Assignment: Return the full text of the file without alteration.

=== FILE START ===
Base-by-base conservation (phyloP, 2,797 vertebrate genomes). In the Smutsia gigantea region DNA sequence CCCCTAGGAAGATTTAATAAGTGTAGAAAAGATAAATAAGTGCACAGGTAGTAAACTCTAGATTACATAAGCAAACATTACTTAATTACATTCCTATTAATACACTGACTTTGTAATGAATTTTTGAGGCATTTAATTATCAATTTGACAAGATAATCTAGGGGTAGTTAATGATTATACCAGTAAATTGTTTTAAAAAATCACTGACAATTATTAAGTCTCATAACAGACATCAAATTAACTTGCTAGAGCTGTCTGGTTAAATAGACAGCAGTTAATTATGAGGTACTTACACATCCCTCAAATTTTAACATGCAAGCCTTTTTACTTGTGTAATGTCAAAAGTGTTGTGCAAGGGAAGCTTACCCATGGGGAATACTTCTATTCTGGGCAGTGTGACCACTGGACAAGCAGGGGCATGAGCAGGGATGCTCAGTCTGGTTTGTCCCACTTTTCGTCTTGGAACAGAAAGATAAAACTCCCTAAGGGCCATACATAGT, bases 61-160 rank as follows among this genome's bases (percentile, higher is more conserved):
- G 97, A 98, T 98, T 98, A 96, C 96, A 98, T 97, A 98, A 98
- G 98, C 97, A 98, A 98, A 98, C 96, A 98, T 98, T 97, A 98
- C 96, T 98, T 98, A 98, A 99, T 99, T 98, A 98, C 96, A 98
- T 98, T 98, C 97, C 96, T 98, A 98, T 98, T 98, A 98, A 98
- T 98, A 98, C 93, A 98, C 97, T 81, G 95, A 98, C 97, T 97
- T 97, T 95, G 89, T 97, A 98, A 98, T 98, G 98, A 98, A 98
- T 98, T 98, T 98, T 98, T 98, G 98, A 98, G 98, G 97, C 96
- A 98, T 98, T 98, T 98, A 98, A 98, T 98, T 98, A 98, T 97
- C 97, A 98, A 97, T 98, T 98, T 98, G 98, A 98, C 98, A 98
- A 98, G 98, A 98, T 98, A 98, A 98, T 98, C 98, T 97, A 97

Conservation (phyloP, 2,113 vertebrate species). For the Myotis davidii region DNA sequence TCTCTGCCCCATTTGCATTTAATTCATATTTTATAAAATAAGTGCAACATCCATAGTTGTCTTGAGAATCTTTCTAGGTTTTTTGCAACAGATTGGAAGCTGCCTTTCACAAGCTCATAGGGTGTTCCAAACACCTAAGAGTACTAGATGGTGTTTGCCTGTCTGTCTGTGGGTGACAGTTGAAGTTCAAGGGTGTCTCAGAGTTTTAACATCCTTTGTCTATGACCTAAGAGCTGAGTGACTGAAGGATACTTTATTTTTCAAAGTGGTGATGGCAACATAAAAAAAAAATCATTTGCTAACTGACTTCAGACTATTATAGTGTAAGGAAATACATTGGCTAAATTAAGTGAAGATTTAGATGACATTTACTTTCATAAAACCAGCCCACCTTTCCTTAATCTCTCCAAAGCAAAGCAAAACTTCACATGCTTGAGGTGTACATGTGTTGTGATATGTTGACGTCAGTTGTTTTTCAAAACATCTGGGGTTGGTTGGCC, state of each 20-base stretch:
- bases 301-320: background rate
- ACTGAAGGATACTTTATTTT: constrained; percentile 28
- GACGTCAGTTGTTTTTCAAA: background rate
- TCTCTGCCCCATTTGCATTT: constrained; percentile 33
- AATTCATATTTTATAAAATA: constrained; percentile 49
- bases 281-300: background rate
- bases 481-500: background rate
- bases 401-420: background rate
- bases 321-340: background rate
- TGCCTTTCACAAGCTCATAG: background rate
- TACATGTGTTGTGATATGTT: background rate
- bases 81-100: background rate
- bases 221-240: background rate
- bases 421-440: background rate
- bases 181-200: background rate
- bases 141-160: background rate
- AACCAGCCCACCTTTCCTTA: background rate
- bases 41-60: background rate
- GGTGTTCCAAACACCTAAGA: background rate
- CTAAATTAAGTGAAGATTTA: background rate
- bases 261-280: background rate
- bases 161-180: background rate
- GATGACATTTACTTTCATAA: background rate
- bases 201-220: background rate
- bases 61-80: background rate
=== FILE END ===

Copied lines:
Base-by-base conservation (phyloP, 2,797 vertebrate genomes). In the Smutsia gigantea region DNA sequence CCCCTAGGAAGATTTAATAAGTGTAGAAAAGATAAATAAGTGCACAGGTAGTAAACTCTAGATTACATAAGCAAACATTACTTAATTACATTCCTATTAATACACTGACTTTGTAATGAATTTTTGAGGCATTTAATTATCAATTTGACAAGATAATCTAGGGGTAGTTAATGATTATACCAGTAAATTGTTTTAAAAAATCACTGACAATTATTAAGTCTCATAACAGACATCAAATTAACTTGCTAGAGCTGTCTGGTTAAATAGACAGCAGTTAATTATGAGGTACTTACACATCCCTCAAATTTTAACATGCAAGCCTTTTTACTTGTGTAATGTCAAAAGTGTTGTGCAAGGGAAGCTTACCCATGGGGAATACTTCTATTCTGGGCAGTGTGACCACTGGACAAGCAGGGGCATGAGCAGGGATGCTCAGTCTGGTTTGTCCCACTTTTCGTCTTGGAACAGAAAGATAAAACTCCCTAAGGGCCATACATAGT, bases 61-160 rank as follows among this genome's bases (percentile, higher is more conserved):
- G 97, A 98, T 98, T 98, A 96, C 96, A 98, T 97, A 98, A 98
- G 98, C 97, A 98, A 98, A 98, C 96, A 98, T 98, T 97, A 98
- C 96, T 98, T 98, A 98, A 99, T 99, T 98, A 98, C 96, A 98
- T 98, T 98, C 97, C 96, T 98, A 98, T 98, T 98, A 98, A 98
- T 98, A 98, C 93, A 98, C 97, T 81, G 95, A 98, C 97, T 97
- T 97, T 95, G 89, T 97, A 98, A 98, T 98, G 98, A 98, A 98
- T 98, T 98, T 98, T 98, T 98, G 98, A 98, G 98, G 97, C 96
- A 98, T 98, T 98, T 98, A 98, A 98, T 98, T 98, A 98, T 97
- C 97, A 98, A 97, T 98, T 98, T 98, G 98, A 98, C 98, A 98
- A 98, G 98, A 98, T 98, A 98, A 98, T 98, C 98, T 97, A 97

Conservation (phyloP, 2,113 vertebrate species). For the Myotis davidii region DNA sequence TCTCTGCCCCATTTGCATTTAATTCATATTTTATAAAATAAGTGCAACATCCATAGTTGTCTTGAGAATCTTTCTAGGTTTTTTGCAACAGATTGGAAGCTGCCTTTCACAAGCTCATAGGGTGTTCCAAACACCTAAGAGTACTAGATGGTGTTTGCCTGTCTGTCTGTGGGTGACAGTTGAAGTTCAAGGGTGTCTCAGAGTTTTAACATCCTTTGTCTATGACCTAAGAGCTGAGTGACTGAAGGATACTTTATTTTTCAAAGTGGTGATGGCAACATAAAAAAAAAATCATTTGCTAACTGACTTCAGACTATTATAGTGTAAGGAAATACATTGGCTAAATTAAGTGAAGATTTAGATGACATTTACTTTCATAAAACCAGCCCACCTTTCCTTAATCTCTCCAAAGCAAAGCAAAACTTCACATGCTTGAGGTGTACATGTGTTGTGATATGTTGACGTCAGTTGTTTTTCAAAACATCTGGGGTTGGTTGGCC, state of each 20-base stretch:
- bases 301-320: background rate
- ACTGAAGGATACTTTATTTT: constrained; percentile 28
- GACGTCAGTTGTTTTTCAAA: background rate
- TCTCTGCCCCATTTGCATTT: constrained; percentile 33
- AATTCATATTTTATAAAATA: constrained; percentile 49
- bases 281-300: background rate
- bases 481-500: background rate
- bases 401-420: background rate
- bases 321-340: background rate
- TGCCTTTCACAAGCTCATAG: background rate
- TACATGTGTTGTGATATGTT: background rate
- bases 81-100: background rate
- bases 221-240: background rate
- bases 421-440: background rate
- bases 181-200: background rate
- bases 141-160: background rate
- AACCAGCCCACCTTTCCTTA: background rate
- bases 41-60: background rate
- GGTGTTCCAAACACCTAAGA: background rate
- CTAAATTAAGTGAAGATTTA: background rate
- bases 261-280: background rate
- bases 161-180: background rate
- GATGACATTTACTTTCATAA: background rate
- bases 201-220: background rate
- bases 61-80: background rate